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In May, the Minnesota State High School League voted overwhelmingly to approve boys volleyball as a sanctioned sport beginning in 2024, after the proposal was rejected in 2022 by a single vote.

One of the sticking points was the timing of the season: Fall or spring?

Decision time has come. The MSHSL will make a recommendation at its Board of Directors meeting Thursday.

When the Star Tribune sought the opinions of coaches in the summer, support for a spring season was overwhelming. But a contingent of high school coaches has formed since and requested that the MSHSL task force recommend a fall season.

Wayzata track and field coach Aaron Berndt, representing an organized group of coaches of spring sports, sent a letter to members of the MSHSL task force spelling out the group's rationale.

He wrote that the group takes issue with the "false assumption that an abundance of indoor space exists during the spring season," saying that the frequency of inclement weather in Minnesota in the spring often forces teams to hold indoor practices as late as the first week of May. Those practices often continue well into the evening to avoid conflicts with other sports that have similar needs.

The group also notes smaller participation numbers in fall sports, citing MSHSL statistics showing that 77,122 student-athletes participated in fall sports in 2022 while 83,437 participated in spring sports.

The group added that with just 12 athletic offerings in the fall and 26 in the spring, a spring season would put a greater strain on transportation, which has been a growing burden on athletic departments.

The coaches wrapped up their pro-fall argument by pointing out that Wisconsin successfully holds its boys and girls high school volleyball seasons concurrently.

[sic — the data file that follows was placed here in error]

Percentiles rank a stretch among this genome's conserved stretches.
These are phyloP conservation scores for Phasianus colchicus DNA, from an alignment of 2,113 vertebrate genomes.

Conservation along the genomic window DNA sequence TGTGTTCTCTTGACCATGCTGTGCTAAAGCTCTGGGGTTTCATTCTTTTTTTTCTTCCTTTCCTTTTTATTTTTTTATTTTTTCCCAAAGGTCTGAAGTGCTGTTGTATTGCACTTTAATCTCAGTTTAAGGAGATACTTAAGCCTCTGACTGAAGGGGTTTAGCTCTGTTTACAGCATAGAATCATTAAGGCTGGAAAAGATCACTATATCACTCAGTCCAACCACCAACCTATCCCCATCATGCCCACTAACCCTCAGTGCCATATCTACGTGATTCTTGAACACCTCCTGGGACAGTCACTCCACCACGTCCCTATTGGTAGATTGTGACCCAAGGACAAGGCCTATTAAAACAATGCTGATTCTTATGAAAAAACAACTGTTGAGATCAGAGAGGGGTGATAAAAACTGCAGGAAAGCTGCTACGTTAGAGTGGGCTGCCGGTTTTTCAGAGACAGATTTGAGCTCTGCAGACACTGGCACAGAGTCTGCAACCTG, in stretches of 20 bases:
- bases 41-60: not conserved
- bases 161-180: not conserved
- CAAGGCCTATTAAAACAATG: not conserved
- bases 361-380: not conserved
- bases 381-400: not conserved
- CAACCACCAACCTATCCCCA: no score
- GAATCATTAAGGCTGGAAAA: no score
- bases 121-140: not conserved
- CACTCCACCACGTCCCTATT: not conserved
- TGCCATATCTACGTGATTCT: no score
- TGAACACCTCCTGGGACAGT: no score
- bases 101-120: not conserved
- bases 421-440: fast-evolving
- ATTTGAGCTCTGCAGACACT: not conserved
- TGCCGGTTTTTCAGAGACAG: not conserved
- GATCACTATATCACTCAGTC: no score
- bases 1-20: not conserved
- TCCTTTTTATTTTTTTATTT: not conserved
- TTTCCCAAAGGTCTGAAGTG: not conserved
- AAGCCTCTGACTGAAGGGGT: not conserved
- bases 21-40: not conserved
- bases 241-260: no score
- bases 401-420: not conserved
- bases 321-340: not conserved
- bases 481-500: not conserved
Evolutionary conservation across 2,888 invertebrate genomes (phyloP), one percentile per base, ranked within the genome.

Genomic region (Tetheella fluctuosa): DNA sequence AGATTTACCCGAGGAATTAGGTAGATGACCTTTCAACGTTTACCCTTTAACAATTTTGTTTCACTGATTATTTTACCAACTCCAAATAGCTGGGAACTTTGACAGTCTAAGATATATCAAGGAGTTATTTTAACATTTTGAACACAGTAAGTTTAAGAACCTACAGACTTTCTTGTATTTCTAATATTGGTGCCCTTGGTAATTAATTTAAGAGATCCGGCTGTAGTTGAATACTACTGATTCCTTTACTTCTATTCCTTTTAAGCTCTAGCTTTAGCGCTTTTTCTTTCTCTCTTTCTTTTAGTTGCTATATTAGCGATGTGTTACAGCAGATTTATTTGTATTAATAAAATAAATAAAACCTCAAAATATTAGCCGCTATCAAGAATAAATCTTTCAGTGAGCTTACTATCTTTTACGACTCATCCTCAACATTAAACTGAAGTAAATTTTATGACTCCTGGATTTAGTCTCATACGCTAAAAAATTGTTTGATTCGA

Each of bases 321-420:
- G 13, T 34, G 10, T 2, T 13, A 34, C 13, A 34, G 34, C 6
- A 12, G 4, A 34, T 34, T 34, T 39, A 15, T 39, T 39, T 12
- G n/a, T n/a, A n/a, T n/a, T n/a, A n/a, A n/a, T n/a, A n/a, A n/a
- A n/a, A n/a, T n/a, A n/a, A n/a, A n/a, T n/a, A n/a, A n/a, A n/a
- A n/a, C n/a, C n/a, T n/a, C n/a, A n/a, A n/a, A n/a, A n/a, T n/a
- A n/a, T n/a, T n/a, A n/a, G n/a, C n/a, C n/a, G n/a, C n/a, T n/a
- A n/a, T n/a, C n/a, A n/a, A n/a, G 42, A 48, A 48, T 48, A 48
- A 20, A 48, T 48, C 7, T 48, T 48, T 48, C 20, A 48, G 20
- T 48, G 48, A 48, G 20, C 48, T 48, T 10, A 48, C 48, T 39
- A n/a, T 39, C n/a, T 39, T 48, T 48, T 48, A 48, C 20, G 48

Having boys volleyball in the fall is favored by many athletic directors because it allows schools to approach volleyball in the same manner as basketball. Girls and boys teams can share facilities and buses and play doubleheaders. It could serve to alleviate the ongoing officiating shortage by having officials work back-to-back games, and it would avert a potential space crunch in early spring, when weather causes spring sports teams to practice indoors.

The boys volleyball club season, whose popularity boosted the effort to get MSHSL sanctioning, has been in the spring. Supporters say gyms go largely unused once spring teams move outside and add that many volleyball coaches would coach both girls and boys teams if possible.

In a summer email, the Star Tribune asked metro volleyball coaches their thoughts and found that most respondents preferred a spring season. Here are a few of their replies:

"Boys should be in the spring, hands down. The fact that this is even a concern to the ADs makes us question what the priority really is. All of the compiled statistics and data prove this should be in the spring. If this is in the fall, this will not only hurt the boys but also the girls programs."

"Spring — it should stay consistent with men's collegiate volleyball."

"I would prefer spring so nothing conflicts with girls volleyball."

"SPRING!!!!!!!!!!!! Not only would the shortage of officials be a major obstacle, there are MANY coaches of girls programs coaching their school's boys program. It is a no-brainer to have the boys play in the spring."

"I believe boys volleyball should be in the spring. This gives officiating crews the ability to help in the fall and spring. I also believe it should be like NCAA men's volleyball and follow the same spring calendar."

"SPRING — Girls are struggling to reschedule with the officials shortage as is."

"Spring, no question. ADs don't want it in the spring because it will be 'inconvenient.' Putting boys volleyball in the fall will kill the sport before it even gets started because there won't be enough coaches or officials."